And I say something designed to induce in her the awareness that her job does not include making decisions.  Her job is to gather numbers for Dr. Tucker so he can make a decision.  And I have every confidence that Dr. Tucker’s journey from medical student to Head of Stuff included a self-taught session in How to Bundle Numbers so the Patient Gets Righteous Treatment.

Amelia leaves around 8:30 p.m. and a respiratory therapist comes in to set up my auto BiPAP.  Amelia and I, individually and jointly, know how to do it as does the nurse, I am sure, but this is a hospital, which is to say an enormous gathering of human beings whose primary directive is:  Cover Your Ass.  So the respiratory therapist is called, arrives promptly, and informs me that I’m being admitted.

Next week the guy who pushes the linen cart will be giving out diagnoses.

The respiratory therapist, who is—I think—Bosnian, says I’ll be transferred to an inpatient bed in about an hour, which is nonsense.  If I’ve learned one thing from my journey through the hospital system it is that there is absolutely no correlation between an ER nurse saying, “You’re being admitted,” and a floor nurse saying, “You’ve got a bed.”  (To be continued)

About annecwoodlen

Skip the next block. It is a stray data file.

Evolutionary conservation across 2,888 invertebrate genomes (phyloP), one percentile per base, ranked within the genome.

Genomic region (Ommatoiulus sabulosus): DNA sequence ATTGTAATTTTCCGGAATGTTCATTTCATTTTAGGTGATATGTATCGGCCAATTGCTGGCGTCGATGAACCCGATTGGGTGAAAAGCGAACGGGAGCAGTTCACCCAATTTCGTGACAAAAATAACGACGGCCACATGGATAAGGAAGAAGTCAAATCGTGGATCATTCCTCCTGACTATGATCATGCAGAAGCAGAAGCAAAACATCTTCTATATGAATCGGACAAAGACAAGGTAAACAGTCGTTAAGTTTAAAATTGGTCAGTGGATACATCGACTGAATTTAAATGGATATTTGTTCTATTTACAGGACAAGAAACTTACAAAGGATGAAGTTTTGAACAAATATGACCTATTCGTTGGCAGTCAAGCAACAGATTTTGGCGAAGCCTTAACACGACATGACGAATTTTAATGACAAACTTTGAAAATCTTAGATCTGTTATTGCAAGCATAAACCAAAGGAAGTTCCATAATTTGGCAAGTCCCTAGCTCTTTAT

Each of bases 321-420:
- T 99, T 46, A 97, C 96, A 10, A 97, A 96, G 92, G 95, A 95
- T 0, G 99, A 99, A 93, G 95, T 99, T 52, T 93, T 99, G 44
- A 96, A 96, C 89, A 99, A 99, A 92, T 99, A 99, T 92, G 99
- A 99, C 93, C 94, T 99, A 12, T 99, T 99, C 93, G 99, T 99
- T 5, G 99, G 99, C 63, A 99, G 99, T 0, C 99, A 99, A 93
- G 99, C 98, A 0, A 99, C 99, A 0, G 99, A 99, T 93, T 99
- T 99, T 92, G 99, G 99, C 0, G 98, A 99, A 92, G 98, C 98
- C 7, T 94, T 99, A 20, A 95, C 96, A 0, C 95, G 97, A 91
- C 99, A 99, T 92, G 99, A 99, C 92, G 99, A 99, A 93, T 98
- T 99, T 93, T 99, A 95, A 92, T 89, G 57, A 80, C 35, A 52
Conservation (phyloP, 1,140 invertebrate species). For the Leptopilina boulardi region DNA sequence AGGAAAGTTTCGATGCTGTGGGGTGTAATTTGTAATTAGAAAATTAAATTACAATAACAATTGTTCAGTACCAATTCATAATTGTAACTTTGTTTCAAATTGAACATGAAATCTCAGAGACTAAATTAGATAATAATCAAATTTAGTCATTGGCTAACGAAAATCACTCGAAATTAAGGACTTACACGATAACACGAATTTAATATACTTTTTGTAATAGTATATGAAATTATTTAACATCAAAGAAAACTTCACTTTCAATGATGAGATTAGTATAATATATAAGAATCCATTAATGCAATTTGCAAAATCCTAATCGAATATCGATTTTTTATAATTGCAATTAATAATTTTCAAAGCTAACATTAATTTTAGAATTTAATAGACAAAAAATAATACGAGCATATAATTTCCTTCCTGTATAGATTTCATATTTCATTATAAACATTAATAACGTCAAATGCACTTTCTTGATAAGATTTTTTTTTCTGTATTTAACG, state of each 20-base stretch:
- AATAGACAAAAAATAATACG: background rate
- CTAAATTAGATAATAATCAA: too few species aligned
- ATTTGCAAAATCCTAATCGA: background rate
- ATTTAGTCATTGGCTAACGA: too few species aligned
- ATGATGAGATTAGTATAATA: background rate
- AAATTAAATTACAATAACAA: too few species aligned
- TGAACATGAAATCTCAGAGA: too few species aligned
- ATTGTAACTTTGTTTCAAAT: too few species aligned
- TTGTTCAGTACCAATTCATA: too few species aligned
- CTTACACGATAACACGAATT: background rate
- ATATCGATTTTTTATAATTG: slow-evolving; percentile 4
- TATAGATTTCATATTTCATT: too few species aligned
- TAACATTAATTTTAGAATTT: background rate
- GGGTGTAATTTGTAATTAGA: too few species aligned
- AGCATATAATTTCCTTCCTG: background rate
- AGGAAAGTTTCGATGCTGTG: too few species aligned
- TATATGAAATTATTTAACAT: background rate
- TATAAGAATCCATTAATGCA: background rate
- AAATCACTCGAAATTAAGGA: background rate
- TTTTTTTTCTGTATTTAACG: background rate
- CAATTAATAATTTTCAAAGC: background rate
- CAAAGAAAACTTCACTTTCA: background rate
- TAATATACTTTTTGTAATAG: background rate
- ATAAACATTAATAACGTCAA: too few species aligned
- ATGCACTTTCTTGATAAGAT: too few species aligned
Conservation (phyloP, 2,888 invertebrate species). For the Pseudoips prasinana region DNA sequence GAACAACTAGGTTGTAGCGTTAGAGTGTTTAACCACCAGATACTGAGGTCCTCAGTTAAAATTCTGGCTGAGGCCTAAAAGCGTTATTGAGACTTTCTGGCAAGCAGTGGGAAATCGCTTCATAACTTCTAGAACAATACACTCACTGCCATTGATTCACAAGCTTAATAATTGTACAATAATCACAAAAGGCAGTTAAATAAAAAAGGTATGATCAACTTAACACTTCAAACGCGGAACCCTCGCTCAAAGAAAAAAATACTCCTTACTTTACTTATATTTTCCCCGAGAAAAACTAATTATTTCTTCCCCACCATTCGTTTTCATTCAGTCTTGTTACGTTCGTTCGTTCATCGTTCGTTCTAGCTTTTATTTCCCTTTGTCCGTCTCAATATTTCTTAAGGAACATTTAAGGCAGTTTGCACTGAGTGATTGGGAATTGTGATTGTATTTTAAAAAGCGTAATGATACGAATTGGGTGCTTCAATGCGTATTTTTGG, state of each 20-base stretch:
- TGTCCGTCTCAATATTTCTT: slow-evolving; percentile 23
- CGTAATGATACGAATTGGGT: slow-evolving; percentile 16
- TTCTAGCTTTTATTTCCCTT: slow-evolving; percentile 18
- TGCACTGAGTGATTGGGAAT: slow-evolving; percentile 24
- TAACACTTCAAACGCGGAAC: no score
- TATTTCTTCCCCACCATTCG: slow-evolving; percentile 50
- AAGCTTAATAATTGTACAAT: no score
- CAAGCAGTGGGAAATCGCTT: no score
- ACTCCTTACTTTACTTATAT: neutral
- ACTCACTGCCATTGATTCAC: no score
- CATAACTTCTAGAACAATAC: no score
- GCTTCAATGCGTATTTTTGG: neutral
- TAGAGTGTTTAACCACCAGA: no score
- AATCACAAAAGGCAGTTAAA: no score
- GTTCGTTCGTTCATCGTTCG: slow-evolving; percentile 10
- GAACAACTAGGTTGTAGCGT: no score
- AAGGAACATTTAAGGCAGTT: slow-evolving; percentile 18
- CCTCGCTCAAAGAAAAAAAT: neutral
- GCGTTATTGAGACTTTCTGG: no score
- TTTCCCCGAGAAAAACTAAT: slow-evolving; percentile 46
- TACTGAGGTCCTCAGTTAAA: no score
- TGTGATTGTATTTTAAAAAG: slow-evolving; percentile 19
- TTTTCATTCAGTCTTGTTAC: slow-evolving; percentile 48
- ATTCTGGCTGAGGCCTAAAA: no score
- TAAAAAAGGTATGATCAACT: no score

I am a tenth generation American, descended from a family that has been working a farm that was deeded to us by William Penn. The country has changed around us but we have held true. I stand in my grandmother’s kitchen, look down the valley to her brother’s farm and see my great-great-great-great-great-grandmother Hannah standing on the porch. She is holding the baby, surrounded by four other children, and saying goodbye to her husband and oldest son who are going off to fight in the Revolutionary War. The war is twenty miles away and her husband will die fighting. We are not the Daughters of the American Revolution; we were its mothers. My father, Milton C. Woodlen, got his doctorate from Temple University in the 1940’s when—in his words—“a doctorate still meant something.” He became an education professor at West Chester State Teachers College, where my mother, Elizabeth Hope Copeland, had graduated. My mother raised four girls and one boy, of which I am the middle child. My parents are deceased and my siblings are estranged. My fiancé, Robert H. Dobrow, was a fighter pilot in the Marine Corps. In 1974, his plane crashed, his parachute did not open, and we buried him in a cemetery on Long Island. I could say a great deal about him, or nothing; there is no middle ground. I have loved other men; Bob was my soul mate. The single greatest determinate of who I am and what my life has been is that I inherited my father’s gene for bipolar disorder, type II. Associated with all bipolar disorders is executive dysfunction, a learning disability that interferes with the ability to sort and organize. Despite an I.Q. of 139, I failed twelve subjects and got expelled from high school and prep school. I attended Syracuse University and Onondaga Community College and got an associate’s degree after twenty-five years. I am nothing if not tenacious. Gifted with intelligence, constrained by disability, and compromised by depression, my employment was limited to entry level jobs. Being female in the 1960’s meant that I did office work—billing at the university library, calling out telegrams at Western Union, and filing papers at a law firm. During one decade, I worked at about a hundred different places as a temporary secretary. I worked for hospitals, banks, manufacturers and others, including the county government. I quit the District Attorney’s Office to manage a gas station; it was more honest work. After Bob’s death, I started taking antidepressants. Following doctor’s orders, I took them every day for twenty-six years. During that time, I attempted%2